Tapering Off Klonopin
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Q:  Tapering Off Klonopin

I was diagnosed with BP 8 years ago and finally feel better after recently starting 450mg Eskalith CR at bedtime. I cannot tolerate more than that dosage due to being very medication sensitive. My problem is that I have also been taking .5mg Klonopin every night for the past 8 years to help me sleep. It is the only medication I can seem to tolerate without physical side effects. However, I feel that Klonopin has made my condition worsen over time and would like to taper off due to its mental side effects. I'm convinced it causes rapid cycling and suicidal ideation. I'm scared to quit because when I try to stop it, I feel restless and cannot sleep. My Doctor does not seem to be worried and told me to simply stop taking it, since it's such a low dose. How do I safely taper off this medication?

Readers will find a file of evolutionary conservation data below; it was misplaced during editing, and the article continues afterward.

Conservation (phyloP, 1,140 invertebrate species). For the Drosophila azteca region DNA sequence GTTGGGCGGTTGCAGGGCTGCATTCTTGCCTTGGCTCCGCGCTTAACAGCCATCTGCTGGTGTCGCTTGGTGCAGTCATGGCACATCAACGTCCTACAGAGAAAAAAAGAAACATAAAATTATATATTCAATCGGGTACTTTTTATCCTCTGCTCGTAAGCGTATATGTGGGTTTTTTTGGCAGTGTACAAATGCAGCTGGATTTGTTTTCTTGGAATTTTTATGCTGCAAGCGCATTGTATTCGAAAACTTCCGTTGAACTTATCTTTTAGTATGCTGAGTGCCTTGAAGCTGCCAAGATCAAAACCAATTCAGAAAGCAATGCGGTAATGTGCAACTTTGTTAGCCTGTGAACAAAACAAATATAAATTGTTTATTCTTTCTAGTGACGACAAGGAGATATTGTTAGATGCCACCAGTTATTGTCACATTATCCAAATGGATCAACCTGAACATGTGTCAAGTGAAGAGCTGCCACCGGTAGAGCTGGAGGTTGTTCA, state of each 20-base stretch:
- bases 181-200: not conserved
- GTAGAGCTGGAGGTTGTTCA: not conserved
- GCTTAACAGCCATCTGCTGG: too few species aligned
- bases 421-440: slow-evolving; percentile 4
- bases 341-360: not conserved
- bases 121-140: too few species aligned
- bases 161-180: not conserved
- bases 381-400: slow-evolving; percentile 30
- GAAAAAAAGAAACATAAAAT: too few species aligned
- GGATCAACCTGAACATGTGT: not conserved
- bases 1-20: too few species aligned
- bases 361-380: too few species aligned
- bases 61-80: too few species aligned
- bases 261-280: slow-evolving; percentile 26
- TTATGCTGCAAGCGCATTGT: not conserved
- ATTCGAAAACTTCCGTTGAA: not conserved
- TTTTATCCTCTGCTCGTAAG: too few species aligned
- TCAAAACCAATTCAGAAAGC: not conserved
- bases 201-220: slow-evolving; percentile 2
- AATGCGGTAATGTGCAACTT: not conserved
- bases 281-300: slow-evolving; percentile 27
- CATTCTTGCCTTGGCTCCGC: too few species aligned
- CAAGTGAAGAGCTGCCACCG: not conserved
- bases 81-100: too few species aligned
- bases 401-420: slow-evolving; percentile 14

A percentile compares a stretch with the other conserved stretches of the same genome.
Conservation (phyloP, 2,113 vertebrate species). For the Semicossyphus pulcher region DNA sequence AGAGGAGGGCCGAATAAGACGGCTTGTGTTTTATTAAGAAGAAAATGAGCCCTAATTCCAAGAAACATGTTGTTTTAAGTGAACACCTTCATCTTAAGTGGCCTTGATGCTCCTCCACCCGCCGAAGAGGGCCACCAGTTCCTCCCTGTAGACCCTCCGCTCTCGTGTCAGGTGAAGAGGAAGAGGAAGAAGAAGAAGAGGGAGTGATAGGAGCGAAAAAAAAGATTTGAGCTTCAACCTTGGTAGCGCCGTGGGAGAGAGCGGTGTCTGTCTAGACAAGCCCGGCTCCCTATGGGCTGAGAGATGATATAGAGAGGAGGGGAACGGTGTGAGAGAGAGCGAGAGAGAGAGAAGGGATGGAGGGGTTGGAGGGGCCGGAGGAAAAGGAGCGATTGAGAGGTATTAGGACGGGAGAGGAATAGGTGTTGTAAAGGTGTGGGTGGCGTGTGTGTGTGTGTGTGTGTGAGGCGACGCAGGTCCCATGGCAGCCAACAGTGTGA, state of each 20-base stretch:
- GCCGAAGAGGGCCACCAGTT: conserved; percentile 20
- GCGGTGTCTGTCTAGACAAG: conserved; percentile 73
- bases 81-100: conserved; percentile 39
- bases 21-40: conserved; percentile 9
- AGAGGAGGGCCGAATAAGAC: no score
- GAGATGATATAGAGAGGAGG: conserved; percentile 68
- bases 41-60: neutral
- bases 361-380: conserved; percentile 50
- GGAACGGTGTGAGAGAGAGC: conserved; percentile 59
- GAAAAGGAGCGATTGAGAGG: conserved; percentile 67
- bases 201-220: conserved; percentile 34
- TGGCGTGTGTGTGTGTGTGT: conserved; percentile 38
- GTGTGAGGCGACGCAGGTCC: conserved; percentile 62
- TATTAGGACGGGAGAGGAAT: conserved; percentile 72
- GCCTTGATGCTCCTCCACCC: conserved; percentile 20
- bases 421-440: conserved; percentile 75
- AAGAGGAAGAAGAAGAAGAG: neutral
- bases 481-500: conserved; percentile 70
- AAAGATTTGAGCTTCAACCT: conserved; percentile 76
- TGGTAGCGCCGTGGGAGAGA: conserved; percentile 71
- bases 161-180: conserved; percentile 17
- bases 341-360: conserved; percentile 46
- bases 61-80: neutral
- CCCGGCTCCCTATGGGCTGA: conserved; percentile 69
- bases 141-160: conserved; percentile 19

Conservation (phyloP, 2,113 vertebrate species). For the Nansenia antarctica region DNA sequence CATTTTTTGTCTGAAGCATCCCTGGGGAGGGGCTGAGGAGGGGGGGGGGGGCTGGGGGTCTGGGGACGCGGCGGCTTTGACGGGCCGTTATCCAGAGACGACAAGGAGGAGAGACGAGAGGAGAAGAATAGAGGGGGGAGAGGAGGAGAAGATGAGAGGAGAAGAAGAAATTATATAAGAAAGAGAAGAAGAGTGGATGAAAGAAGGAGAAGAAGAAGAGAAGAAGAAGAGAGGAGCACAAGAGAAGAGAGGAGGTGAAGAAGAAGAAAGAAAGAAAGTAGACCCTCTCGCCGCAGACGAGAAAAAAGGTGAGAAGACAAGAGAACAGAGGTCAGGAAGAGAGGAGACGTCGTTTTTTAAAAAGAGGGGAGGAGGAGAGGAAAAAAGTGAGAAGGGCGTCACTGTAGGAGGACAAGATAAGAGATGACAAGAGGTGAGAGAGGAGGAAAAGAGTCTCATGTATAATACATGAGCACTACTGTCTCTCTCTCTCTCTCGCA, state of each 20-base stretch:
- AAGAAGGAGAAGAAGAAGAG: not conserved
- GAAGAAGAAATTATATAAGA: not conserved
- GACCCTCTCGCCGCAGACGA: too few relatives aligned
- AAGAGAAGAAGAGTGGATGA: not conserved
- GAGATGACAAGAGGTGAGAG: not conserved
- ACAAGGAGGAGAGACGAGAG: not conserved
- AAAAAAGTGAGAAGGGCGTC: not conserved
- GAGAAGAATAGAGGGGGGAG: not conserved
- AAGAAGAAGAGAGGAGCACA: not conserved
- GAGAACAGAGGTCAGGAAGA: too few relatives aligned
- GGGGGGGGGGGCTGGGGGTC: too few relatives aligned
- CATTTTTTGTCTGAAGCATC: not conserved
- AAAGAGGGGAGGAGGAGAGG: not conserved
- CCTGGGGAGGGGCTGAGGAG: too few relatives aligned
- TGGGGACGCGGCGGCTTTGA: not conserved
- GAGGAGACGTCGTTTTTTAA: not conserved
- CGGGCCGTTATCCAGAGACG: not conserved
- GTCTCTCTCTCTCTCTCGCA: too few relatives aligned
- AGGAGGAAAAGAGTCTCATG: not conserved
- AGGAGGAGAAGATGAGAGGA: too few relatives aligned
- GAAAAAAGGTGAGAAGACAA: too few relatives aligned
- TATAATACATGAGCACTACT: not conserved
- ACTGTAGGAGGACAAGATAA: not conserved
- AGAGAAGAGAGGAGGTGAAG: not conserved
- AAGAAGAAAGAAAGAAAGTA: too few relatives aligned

Dear Mike --
Your frustration with this situation is evident and understandable. But I have to tell you, if the Klonopin was the cause of the cycling it would be the first time I ever heard of that.  I certainly have never suspected it in my patients (and I've suspected a quite a few things that weren't supposed to be a problem, on the basis of what patients were telling me). You could be the first though. If that were the case, things should get better when you cut that pill in half  and take just 0.25 mg per day (you could do your doctor the courtesy of telling her when you do this, although she already okay'd just stopping it). My prediction would be that you'll see the opposite happen, but in this case I'd love to be wrong!

It's not quite that simple, because if things got worse when you turned down the dose, it could be because your body was reacting to the dose reduction, even though that is quite small. You might be able to cope with that by either quartering the pills or by taking 0.5 and 0.25 mg per day on alternating days on the way down to 0.25 per day. With such small reductions as these, it would be unlikely that "withdrawal" was the basis of worsening (but I do have some patients who are unbelievably sensitive to such small changes). 

Dr. Phelps

Published November, 2005


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